You, my dear sir, are better than all of this nonsensical and possibly ill will behavior by these family members. You're right that asking them point blank would likely result in a dishonest cover-up as all bad behavior, revenge and animosity cannot stand the light of day (being confronted)

It doesn't matter why she did it. She has to live with the negativity she generates in her own life. You must continue to live your life above it all. Don't stoop to anyone else's level.

MY mantra when faced with bad behavior or inappropriate actions by family, friends or strangers is, "I will fly my own flag. My actions are from my heart and soul and will NOT be dictated by anyone else"

And just to 'mess with them' - I'm often especially nice to people who are not nice at all to me.

You might enjoy this true story: Many years ago I got on a shuttle bus at the airport, going to the lot where my car had been parked. I climbed aboard and asked the driver if he was going to 'lot C' and he rudely told me to go sit down. I did. The next person getting on the bus said 'good morning' and asked the same question about which lots he was driving to. He again was VERY rude and told the passenger to sit down and for everyone to just shut up. Yep, those words! He was terrible and he was making everyone very unhappy. He was spreading his bad mood like the plague. I was determined to change this and tried to engage him in small talk to which he responded that he was not my friend and never would be. Wow. Finally, a fellow spoke up and admonished him for being so callous and unpleasant, but he did it rather nicely. The driver insulted him, told him to mind his own business and honestly, the tension on this shuttle was thick in the air. The young man started to get angry and we all expected a full on blow out when suddenly the young man took a breath - smiled and gently asked, "It seems that someone could use a hug"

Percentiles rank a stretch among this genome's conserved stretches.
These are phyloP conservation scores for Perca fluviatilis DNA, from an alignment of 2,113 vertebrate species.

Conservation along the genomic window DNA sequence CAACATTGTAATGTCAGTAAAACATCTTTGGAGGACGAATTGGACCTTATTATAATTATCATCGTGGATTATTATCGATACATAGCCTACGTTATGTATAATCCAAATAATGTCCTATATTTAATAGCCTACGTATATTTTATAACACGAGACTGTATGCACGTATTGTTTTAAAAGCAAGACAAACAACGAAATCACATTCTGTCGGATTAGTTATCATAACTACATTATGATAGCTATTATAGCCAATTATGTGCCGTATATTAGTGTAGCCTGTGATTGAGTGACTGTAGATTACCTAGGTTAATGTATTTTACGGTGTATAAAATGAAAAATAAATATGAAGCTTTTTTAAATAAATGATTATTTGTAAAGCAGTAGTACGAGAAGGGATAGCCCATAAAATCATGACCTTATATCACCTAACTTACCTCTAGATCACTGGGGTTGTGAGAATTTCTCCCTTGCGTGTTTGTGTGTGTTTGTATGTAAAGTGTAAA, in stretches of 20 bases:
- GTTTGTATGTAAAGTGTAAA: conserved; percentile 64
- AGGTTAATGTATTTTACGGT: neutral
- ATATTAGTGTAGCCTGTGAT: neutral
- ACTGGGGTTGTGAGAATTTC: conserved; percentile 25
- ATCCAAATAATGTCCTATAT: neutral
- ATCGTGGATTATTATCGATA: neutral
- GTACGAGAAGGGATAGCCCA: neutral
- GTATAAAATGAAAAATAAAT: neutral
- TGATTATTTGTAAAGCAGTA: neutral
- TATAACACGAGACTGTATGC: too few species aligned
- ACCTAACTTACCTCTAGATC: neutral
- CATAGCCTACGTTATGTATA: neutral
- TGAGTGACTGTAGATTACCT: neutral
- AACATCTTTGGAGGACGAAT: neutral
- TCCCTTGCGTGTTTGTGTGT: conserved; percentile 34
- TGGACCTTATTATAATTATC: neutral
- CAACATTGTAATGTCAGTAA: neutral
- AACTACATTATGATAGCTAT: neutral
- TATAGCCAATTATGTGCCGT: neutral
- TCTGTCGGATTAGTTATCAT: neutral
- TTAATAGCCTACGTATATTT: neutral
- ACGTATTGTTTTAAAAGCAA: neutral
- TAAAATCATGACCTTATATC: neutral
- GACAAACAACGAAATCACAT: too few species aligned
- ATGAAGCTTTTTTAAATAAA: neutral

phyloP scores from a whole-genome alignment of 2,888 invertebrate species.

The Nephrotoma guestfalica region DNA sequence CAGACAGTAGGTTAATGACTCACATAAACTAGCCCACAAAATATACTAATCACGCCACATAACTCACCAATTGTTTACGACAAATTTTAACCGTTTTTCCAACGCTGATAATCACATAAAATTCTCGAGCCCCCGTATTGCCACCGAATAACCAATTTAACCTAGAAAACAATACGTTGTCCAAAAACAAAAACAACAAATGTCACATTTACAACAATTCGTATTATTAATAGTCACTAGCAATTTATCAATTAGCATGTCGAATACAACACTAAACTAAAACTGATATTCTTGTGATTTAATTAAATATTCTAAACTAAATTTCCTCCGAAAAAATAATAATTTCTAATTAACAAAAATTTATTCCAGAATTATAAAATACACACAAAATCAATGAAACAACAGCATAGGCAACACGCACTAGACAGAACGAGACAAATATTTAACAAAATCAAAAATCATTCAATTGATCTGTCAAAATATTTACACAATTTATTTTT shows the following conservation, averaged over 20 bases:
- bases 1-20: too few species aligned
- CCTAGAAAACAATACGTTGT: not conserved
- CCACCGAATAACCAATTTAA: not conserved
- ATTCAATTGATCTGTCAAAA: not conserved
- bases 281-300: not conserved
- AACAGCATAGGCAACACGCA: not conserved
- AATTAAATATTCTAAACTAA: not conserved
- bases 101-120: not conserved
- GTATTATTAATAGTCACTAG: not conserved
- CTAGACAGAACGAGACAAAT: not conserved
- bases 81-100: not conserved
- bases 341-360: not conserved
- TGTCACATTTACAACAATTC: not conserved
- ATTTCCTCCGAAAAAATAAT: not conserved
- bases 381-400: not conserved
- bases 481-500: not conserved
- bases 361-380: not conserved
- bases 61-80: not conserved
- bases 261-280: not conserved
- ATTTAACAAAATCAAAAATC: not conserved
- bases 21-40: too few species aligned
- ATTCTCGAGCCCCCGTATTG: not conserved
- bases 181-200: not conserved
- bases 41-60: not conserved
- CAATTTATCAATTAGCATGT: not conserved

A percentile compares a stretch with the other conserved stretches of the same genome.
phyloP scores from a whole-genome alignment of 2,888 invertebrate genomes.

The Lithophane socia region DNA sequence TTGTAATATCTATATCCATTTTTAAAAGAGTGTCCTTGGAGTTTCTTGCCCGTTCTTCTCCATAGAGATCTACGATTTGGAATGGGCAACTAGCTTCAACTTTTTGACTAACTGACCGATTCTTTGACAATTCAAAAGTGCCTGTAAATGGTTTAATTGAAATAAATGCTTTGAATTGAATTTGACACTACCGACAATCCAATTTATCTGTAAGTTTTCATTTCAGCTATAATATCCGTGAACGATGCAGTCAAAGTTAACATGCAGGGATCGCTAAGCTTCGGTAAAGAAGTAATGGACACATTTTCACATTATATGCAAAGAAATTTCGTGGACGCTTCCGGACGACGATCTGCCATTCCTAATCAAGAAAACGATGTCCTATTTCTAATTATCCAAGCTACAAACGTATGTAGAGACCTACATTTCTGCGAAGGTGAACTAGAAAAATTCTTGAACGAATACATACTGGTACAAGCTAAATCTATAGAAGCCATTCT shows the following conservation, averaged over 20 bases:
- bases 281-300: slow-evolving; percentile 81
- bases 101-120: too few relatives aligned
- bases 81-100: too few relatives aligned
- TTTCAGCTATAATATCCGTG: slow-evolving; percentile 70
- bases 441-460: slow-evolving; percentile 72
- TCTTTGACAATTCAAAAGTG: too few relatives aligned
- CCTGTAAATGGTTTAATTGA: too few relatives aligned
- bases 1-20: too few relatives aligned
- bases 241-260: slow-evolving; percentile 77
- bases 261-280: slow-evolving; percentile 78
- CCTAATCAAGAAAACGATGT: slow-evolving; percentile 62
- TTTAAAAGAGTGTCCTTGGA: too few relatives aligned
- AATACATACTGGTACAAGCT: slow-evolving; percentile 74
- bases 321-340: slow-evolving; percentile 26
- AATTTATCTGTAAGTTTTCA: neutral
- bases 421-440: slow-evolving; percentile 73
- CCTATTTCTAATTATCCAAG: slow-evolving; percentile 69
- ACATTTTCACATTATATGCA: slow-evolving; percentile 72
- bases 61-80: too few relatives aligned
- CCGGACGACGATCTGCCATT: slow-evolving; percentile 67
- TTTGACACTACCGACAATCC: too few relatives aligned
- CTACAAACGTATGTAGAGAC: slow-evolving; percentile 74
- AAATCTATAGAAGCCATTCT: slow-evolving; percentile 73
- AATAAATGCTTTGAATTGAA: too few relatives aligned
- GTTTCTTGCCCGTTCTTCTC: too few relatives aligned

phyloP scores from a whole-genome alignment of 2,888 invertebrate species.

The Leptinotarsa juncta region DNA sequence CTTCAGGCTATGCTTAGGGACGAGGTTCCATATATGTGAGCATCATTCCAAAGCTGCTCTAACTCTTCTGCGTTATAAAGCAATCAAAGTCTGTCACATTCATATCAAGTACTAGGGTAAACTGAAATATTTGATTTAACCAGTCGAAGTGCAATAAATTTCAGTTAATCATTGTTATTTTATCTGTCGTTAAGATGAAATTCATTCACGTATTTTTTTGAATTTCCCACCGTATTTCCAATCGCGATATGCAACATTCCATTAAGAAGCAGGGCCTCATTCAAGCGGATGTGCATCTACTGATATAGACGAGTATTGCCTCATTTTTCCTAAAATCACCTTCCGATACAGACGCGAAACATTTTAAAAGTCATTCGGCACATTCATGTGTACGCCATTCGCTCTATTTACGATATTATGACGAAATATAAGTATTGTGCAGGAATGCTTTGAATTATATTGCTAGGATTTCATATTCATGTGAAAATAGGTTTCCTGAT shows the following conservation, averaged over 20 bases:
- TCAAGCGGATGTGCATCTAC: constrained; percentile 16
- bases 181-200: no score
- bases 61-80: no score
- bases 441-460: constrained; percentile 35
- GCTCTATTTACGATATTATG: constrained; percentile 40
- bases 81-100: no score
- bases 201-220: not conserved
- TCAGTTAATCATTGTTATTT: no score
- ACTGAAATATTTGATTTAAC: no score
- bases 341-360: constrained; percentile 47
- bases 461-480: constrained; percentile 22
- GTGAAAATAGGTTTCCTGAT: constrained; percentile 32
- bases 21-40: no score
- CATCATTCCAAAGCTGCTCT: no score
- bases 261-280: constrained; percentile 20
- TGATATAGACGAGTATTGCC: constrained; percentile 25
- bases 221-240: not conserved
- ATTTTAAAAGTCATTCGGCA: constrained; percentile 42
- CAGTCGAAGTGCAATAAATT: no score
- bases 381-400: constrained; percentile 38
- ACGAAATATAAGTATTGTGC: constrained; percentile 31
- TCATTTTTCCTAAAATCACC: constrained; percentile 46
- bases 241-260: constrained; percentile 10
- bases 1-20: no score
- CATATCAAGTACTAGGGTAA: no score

The driver stopped his tirade and the passengers all lightened up and we began talking among ourselves about our trips, our homes, our families, etc.. Then something 'miraculous' happened. As the first passengers were getting off the bus, the driver told them, "Hey, drive safe and have a good day" -- and he continued to tell everyone else the same as they departed

YOU are that young man on the bus driven by (what appears to be) ignorant or neglectful, distracted family members

You can change everything by being true to yourself and teaching by example. Behave the way you wish everyone else would behave. Rise above the negativity. Go out of your way to be even kinder and more attentive to those who offended you most. At the worst it will confuse them and make them wonder what you're up to; at best it will educate them.